As I'm sure you've noticed already, this case looks rather familiar. Anyone familiar with the Antec enclosures that I've reviewed in the past will surely recognize the same case layout as the SX1030. This proved to be a very solid case so we'll have to see if Thermaltake can do it justice.
The case itself is actually a Chieftec case that is made of aluminum instead of the steel that we've seen in the past. This will make the entire case assembly considerably lighter in weight but give it the strength of aluminum as well. In theory, this should work fine so I decided to check out the toughness of it.
To do this was very simple; I sat on the case. Considering that I weigh in at roughly 225 pounds, this managed to show me that the case will be able to take whatever stresses that it may meet. Though not always a good idea to do to your own enclosure, it helps to know whether or not a structure will take the rigors of being moved and toted around all the time. And how many times have you not had a place to sit something down so you just laid it on the case? Probably at least a time or two.
Another nice feature of the design is the finish. While it has the look of those brushed aluminum cases that are so popular, it actually has more of a painted finish to it. This allows the case to look very nice but doesn't require you to keep a can of polish handy all the time to wipe off those nuisance fingerprints that seem to accumulate on the brushed models. This makes it especially nice for those LAN parties where everyone wants to touch the pretty aluminum cases.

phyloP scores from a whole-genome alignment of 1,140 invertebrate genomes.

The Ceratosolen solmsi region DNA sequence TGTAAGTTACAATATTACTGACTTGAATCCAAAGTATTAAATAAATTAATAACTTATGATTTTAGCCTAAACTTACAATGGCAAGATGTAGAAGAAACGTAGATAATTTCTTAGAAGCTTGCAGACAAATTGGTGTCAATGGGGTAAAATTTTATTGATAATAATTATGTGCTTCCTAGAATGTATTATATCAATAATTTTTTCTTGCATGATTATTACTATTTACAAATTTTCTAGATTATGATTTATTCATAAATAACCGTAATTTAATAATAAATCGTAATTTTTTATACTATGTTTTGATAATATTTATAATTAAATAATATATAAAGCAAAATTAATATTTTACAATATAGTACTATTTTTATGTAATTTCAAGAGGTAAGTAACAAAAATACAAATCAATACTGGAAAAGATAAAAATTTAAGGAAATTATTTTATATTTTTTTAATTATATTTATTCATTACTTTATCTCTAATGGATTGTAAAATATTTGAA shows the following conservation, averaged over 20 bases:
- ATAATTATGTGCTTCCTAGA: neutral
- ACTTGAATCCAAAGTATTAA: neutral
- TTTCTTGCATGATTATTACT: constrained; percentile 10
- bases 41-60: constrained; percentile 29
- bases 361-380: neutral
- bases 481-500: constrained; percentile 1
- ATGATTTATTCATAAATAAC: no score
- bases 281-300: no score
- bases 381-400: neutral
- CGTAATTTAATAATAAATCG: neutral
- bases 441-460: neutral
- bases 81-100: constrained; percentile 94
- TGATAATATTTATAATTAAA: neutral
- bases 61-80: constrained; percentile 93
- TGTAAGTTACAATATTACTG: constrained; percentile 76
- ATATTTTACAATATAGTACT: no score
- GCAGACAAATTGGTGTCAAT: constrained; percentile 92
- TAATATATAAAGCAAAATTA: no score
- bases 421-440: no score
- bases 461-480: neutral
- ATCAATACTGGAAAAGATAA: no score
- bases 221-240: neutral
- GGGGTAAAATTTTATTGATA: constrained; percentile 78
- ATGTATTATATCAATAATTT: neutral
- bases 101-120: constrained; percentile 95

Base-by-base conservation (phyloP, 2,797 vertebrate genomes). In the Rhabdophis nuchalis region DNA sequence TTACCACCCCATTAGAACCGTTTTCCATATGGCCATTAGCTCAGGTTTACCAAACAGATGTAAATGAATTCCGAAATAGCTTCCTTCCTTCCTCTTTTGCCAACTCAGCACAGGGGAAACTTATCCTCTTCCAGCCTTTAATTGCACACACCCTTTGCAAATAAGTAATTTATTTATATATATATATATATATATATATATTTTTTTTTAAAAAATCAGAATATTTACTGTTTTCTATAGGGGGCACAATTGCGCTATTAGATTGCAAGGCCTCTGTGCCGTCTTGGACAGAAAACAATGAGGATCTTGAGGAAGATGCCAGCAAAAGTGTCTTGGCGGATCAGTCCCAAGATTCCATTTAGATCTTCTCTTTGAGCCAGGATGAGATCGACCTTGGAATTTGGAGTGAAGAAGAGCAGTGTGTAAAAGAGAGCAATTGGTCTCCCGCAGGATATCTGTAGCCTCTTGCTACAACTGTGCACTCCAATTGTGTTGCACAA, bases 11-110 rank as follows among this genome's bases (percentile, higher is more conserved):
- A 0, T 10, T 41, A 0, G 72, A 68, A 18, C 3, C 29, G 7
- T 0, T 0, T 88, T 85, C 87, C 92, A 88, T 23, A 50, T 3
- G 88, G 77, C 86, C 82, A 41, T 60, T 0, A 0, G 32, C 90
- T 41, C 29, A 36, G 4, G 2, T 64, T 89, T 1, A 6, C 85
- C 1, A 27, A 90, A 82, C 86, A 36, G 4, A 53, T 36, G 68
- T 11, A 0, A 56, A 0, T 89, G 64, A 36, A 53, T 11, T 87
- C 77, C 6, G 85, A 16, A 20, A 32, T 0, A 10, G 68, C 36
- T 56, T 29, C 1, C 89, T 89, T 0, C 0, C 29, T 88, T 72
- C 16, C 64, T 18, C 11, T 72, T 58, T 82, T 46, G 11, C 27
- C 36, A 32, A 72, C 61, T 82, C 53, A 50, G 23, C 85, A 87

Moving to the rear of the case we see a pretty standard layout for peripherals and motherboard ports. Since this is based exactly on the SX1030 design, we've seen this before. But there is one little addition that Thermaltake decided to add.
See the little cable? This hooks straight into a Firewire port and gives you the ability to access it from the front of the case. You'll want to move it, of course, since it ships in the spot where the AGP video card will sit, but it's as simple as moving the cover plate. If you don't have access to Firewire in your current configuration, then just remove the plate and fold the wiring into your case. From there it can easily be secured to a spare corner so that it won't impede the airflow.
I spoke earlier of being able to access Firewire from the front. This little gem is the way that it happens. Installed in the top 5.25" drive bay of the case is one of Thermaltake's HardCano units. Here is what you get:
First up is a Fan Speed Controller. You can hook up the controller to nearly any fan and then control the fan speed right from the front of the box. Talk about convenient!
Next up is a temperature readout in an easy to see LCD display. There is a standard thermal probe that connects to it so you can set it to read case temperature, processor temperature or even your video board. Just remember not to lay the probe between the core and the sink of the desired location.
Finally are a set of Firewire and USB ports. The Firewire we noted earlier, so we know that it simply ports an existing IEEE-1394 port to the front of the case. The two USB ports, however, are a different matter entirely. They don't port them from the back of the box, but rather allow you to hook into a set of the additional USB pinouts on the motherboard. This allows you to have the two ports up front AND the two ports in back that are attached to the mainboard itself.
We'll end our tour of the outside of the case with the front panel. This is about the only part of the case that isn't made of aluminum. It is a very solid piece of steel and has the same finish as the rest of the enclosure. It makes for a very ungainly and front-heavy design when the case is just taken from the box, but it all ends up very well balanced when everything is installed. But what they heck. It looks cool and is made to fit around the HardCano unit that sits right above it. Opening the door doesn't hinder the reading of the LCD readout and doesn't get in the way of the ports.